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Cascade screening for familial hypercholesterolemia-identification of the C308Y mutation in multiple family members and relatives for the first time in mainland China

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Abstract

Background

Familial hypercholesterolemia (FH), an autosomal dominant genetic disorder, is underdiagnosed and undertreated. The majority of FH cases are caused by low density lipoprotein receptor (LDL-R) gene mutations. The C308Y mutation in LDL-R results in approximately 70% loss of LDL-R activity, leading to the elevation of low density lipoprotein-cholesterol (LDL-C) and an increased risk of premature coronary heart disease (CHD). The aim of this study was to identify FH cases by cascade screening in family members and relatives of a 37-year old male with premature CHD and hypercholesterolemia.

Methods

Clinical exam, blood lipid profiling and genomic DNA sequencing of all exons of LDL-R were performed for the proband and his 14 family members and relatives. FH diagnosis was carried out using the Dutch Lipid Clinic Network (DLCN) criteria.

Results

Lipid profiling showed that 9 individuals, including the proband, had hypercholesterolemia. All these 9 subjects had a G > A substitution at nucleotide 986 in exon 7 resulting in the C308Y mutation as determined by DNA sequencing, and all those carrying the mutation were diagnosed as having definite FH under the DLCN criteria. However, most (7/9) did not have suggestive clinical manifestations of CHD.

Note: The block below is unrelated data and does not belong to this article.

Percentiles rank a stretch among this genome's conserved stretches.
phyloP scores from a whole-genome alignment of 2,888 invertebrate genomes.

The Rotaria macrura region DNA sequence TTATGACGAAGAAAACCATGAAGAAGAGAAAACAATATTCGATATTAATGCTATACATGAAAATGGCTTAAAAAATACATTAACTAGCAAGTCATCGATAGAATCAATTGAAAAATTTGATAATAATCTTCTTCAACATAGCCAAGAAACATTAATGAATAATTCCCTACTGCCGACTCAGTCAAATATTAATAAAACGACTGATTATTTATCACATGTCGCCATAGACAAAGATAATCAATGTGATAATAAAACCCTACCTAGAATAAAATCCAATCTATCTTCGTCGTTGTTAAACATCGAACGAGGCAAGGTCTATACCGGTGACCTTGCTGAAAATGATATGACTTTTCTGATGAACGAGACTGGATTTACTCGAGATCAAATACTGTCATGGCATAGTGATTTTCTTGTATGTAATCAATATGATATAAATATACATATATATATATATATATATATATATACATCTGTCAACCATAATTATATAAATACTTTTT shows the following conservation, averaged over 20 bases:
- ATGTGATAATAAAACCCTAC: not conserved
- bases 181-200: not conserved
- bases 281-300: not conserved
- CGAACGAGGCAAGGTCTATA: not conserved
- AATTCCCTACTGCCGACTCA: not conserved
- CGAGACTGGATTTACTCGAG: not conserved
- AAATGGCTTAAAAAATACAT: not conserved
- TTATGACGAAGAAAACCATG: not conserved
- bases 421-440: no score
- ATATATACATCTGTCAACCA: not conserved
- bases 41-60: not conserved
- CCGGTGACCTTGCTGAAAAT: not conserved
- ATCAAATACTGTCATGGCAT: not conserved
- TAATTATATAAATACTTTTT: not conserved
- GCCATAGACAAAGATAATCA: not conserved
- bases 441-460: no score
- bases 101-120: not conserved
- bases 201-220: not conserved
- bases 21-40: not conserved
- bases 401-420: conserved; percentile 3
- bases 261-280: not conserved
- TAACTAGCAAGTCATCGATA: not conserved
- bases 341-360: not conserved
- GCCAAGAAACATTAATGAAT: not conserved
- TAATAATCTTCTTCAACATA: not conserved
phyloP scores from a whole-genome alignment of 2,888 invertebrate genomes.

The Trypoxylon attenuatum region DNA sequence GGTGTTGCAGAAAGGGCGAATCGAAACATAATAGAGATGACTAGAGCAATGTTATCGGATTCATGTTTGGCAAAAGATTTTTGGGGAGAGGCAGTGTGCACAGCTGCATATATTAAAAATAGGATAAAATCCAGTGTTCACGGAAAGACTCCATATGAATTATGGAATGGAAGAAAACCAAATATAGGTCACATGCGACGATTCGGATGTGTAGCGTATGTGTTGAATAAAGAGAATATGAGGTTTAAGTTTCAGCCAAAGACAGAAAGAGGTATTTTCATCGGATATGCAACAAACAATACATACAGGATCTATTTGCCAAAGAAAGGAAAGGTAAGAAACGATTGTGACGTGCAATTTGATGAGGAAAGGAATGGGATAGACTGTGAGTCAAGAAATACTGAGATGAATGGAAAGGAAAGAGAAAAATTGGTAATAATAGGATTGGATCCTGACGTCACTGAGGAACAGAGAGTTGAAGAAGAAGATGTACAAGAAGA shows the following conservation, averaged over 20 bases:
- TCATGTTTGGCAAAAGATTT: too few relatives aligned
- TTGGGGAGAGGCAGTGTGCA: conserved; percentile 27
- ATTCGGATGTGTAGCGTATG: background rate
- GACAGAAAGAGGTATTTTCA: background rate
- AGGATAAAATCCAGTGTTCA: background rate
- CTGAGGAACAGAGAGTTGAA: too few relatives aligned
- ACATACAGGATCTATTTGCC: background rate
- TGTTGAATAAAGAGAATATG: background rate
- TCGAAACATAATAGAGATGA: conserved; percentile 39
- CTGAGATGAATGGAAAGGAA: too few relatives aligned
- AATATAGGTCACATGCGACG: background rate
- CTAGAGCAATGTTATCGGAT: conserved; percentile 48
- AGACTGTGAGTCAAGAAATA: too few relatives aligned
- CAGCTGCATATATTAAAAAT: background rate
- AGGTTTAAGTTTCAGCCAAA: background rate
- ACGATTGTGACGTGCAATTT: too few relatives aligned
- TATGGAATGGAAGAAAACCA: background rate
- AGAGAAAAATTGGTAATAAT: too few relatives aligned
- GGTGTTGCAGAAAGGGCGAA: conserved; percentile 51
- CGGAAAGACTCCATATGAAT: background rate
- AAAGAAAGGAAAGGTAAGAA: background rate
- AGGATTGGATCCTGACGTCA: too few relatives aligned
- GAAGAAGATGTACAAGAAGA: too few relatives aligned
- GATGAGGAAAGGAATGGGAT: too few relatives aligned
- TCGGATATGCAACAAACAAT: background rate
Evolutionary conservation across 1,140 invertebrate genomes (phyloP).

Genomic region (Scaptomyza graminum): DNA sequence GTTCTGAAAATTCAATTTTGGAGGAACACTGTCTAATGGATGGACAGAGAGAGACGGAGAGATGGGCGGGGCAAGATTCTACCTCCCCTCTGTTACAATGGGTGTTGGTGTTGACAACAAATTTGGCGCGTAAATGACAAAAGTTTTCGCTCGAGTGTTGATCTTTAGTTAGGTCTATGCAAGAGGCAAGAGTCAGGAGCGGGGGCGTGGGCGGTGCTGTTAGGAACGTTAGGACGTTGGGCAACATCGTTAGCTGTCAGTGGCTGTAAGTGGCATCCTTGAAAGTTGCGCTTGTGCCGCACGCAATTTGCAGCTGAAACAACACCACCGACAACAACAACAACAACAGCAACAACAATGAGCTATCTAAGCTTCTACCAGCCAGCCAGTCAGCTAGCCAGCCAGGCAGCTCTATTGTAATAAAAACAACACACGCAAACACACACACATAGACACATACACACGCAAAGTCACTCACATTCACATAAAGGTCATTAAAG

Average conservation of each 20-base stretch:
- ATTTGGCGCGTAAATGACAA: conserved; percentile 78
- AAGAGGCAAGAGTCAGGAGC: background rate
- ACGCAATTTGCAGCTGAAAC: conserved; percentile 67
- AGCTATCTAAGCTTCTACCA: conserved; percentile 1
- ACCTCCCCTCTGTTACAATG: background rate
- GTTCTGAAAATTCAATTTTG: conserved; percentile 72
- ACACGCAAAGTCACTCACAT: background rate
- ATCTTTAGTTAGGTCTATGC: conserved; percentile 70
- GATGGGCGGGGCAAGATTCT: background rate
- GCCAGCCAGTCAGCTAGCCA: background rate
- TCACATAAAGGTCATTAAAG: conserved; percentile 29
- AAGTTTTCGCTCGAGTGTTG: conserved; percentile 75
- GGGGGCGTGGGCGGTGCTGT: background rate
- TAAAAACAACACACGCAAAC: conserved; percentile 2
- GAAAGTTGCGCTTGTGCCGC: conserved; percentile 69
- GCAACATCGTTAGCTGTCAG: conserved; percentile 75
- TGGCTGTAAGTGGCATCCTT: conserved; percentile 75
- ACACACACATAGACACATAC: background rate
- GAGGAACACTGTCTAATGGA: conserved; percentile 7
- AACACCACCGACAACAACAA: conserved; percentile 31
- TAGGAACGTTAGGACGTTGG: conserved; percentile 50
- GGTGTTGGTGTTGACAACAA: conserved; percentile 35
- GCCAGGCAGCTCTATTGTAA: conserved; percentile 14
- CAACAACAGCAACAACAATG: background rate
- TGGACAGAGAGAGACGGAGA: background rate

Conclusions

The C308Y mutation was discovered in multiple family members and relatives for the first time in mainland China. Cascade screening is key for the confirmatory diagnosis of FH. Our hypothesis that the C308Y is a common variant in the population of Southern China origin warrants further validation by screening for the C308Y mutation in a large population.

Background

Familial hypercholesterolemia (FH) is an autosomal dominant genetic disorder characterized by elevated levels of low density lipoprotein-cholesterol (LDL-C), tendon xanthomas and an increased risk of premature coronary heart disease (CHD) [1]. It is caused by mutations of genes encoding proteins that are responsible for the metabolic clearance of LDL-C. To date, several genes whose mutations linked to FH have been identified, which include the low density lipoprotein receptor (LDL-R) gene, the apolipoprotein B gene, the proprotein convertase subtilisin/kexin type 9 gene and the LDL receptor adapter protein 1 gene [2]. Most cases (60–80%) of FH are caused by mutations in the LDL-R gene [3].